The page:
The Lack of Social Mobility in Jane Austen’s novel "Pride and Prejudice"

The Lack of Social Mobility in Jane Austen’s novel "Pride and Prejudice"

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Pride and Prejudice, a novel written by Jane Austen during the late eighteenth and early nineteenth century is often thought of as simply a love story and although on the surface this is true, it is in fact much more than that. Austen focuses greatly on the class system and lack of social mobility allowed in England during this period (the Napoleonic Wars, 1797-1815) and the pride and prejudice that these social divides reveal, as well as the personal pride and prejudice shown by individual characters and how these interlink. The novel is in many ways a comedy of manners (that is, a comedy that ridicules a particular social group because of their attitudes and behaviour, in this case the Upper class and to some extent the Middle class).
According to The Collins English Dictionary pride is: ‘A feeling of honour and self respect; a sense of personal wealth’ or ‘excessive self esteem; conceit’. Prejudice is described as ‘an opinion formed beforehand, especially an unfavourable one based on inadequate facts’ and ‘the act or conditions of holding such opinions’. These two themes are demonstrated by characters such as Mrs Bennet, Miss Bingley, Lady Catherine de Bourgh and Mr Collins as well as the novels male and female protagonists Elizabeth Bennet and Fitzwilliam Darcy (from now on referred to as Darcy) and these are the characters that I will base my essay on.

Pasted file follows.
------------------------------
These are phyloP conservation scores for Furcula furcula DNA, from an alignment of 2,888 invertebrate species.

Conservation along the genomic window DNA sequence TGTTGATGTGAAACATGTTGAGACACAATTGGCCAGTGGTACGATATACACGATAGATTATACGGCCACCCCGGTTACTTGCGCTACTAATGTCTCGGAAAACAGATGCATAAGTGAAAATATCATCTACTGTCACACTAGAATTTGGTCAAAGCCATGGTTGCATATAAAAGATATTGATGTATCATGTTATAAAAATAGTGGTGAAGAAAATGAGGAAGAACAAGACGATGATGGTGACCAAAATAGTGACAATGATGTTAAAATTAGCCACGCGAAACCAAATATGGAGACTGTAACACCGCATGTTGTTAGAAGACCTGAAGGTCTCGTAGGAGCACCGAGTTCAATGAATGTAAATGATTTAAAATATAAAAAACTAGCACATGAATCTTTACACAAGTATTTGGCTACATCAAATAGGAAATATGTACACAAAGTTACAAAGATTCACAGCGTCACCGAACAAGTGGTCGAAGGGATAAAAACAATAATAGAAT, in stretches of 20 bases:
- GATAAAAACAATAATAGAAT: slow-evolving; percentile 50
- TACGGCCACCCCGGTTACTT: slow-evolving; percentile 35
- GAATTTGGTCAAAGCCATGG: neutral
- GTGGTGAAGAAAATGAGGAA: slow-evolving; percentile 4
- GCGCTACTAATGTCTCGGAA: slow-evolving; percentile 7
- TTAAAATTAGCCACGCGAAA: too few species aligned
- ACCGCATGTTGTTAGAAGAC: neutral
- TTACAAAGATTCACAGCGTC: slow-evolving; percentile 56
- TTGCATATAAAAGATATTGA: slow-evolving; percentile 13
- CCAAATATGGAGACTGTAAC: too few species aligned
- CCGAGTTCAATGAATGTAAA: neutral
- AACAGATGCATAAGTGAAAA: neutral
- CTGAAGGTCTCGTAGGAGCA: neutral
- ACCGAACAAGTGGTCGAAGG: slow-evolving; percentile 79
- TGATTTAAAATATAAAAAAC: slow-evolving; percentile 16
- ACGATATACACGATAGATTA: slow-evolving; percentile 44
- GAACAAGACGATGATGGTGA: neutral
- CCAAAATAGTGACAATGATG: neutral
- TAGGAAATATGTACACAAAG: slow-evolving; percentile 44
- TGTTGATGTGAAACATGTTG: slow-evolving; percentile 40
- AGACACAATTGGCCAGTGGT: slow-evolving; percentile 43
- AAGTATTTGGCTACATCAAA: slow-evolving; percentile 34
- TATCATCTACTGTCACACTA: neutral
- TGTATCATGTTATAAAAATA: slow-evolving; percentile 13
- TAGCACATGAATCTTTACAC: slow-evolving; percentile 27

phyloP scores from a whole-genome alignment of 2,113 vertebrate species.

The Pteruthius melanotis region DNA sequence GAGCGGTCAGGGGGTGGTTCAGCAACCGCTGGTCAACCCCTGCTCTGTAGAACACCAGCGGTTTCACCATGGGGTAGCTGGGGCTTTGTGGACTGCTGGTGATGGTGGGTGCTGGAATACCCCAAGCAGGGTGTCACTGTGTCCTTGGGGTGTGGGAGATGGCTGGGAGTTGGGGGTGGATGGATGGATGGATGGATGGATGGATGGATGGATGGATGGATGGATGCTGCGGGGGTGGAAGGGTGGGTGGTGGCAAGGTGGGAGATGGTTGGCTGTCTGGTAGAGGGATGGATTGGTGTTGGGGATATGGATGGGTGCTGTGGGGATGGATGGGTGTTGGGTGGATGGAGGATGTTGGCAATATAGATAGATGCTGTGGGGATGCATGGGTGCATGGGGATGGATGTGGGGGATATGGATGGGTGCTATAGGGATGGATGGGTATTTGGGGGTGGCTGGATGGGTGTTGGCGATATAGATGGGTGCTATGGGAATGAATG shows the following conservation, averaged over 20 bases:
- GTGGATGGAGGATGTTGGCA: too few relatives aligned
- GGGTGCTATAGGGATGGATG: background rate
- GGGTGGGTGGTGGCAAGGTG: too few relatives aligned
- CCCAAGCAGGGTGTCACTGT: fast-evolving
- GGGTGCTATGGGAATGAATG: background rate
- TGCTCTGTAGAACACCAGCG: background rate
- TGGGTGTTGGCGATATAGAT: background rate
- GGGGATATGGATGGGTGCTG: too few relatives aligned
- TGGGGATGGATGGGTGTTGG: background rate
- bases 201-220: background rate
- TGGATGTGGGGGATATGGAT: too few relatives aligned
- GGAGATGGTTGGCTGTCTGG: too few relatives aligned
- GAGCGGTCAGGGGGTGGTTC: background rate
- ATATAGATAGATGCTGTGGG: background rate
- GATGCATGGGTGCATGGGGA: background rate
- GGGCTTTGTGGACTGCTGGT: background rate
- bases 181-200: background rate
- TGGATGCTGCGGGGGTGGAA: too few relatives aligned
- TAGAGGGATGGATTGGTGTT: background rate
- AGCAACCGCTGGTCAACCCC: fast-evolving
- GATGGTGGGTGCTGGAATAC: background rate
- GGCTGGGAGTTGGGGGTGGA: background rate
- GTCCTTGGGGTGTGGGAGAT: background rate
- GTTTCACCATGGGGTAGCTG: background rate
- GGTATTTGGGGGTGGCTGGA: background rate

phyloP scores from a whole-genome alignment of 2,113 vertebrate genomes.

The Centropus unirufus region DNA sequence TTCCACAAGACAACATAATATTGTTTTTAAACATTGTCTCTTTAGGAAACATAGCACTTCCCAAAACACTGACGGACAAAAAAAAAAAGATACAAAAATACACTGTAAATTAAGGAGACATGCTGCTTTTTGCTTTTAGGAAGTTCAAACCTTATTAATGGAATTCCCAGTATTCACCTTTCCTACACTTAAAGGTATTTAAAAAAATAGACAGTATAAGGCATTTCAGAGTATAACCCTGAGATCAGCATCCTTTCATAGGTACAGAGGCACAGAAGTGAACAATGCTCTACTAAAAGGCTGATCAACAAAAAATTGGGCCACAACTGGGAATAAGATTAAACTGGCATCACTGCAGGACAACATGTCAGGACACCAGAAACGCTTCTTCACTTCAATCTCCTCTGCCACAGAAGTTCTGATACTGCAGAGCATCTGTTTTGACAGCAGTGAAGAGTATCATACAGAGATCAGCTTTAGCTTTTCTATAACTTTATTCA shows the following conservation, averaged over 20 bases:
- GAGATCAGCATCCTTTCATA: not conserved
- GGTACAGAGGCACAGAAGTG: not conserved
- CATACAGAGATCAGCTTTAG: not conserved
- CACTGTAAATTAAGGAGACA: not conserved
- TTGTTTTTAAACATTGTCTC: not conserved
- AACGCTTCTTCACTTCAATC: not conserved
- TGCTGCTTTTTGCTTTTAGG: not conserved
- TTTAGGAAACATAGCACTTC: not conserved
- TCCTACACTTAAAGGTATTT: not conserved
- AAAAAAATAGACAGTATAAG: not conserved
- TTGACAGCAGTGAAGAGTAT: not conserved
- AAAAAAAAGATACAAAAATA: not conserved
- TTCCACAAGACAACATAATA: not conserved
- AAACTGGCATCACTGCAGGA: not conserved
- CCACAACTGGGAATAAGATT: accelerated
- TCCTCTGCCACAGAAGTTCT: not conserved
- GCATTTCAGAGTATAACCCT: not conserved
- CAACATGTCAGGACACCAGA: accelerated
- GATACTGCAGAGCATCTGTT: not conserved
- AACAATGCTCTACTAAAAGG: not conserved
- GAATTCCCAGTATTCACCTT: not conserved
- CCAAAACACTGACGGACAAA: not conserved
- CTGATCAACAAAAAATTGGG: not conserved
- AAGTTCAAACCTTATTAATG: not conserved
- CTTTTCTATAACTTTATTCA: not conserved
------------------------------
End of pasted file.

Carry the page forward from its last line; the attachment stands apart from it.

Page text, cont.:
The story begins when Mr Bingley, a wealthy young gentleman, decides to rent Netherfield Park. Mrs Bennet immediately starts to devise ways of making him fall in love and marry one of her five daughters: Jane (the beauty of the family), Elizabeth, Mary, Catherine (‘Kitty’) and Lydia, who is just fifteen. He does fall in love with Jane and they eventually marry after some mi...


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...nnection makes him feel he has the right to introduce himself to Lady Catherine’s nephew, Mr Darcy (something that would be seen as improper due to Darcy’s higher status). His narcissism extends even as far as his proposal to Elizabeth when he refuses to accept her rejection, instead being convinced that it is “the established custom” to reject a man before you agree to marry him. His reasoning was that he was not unworthy; his situation, connections and relationship to the family were desirable and that it was “by no means certain another offer of marriage may ever be made” to her. When he does finally accept that Elizabeth’s decline is serious he proposes to her confidant Charlotte Lucas. Elizabeth visits Charlotte once they are married and Mr Collins takes great pride in showing her how happy they are, almost as if he wants her to regret her refusal of his hand.

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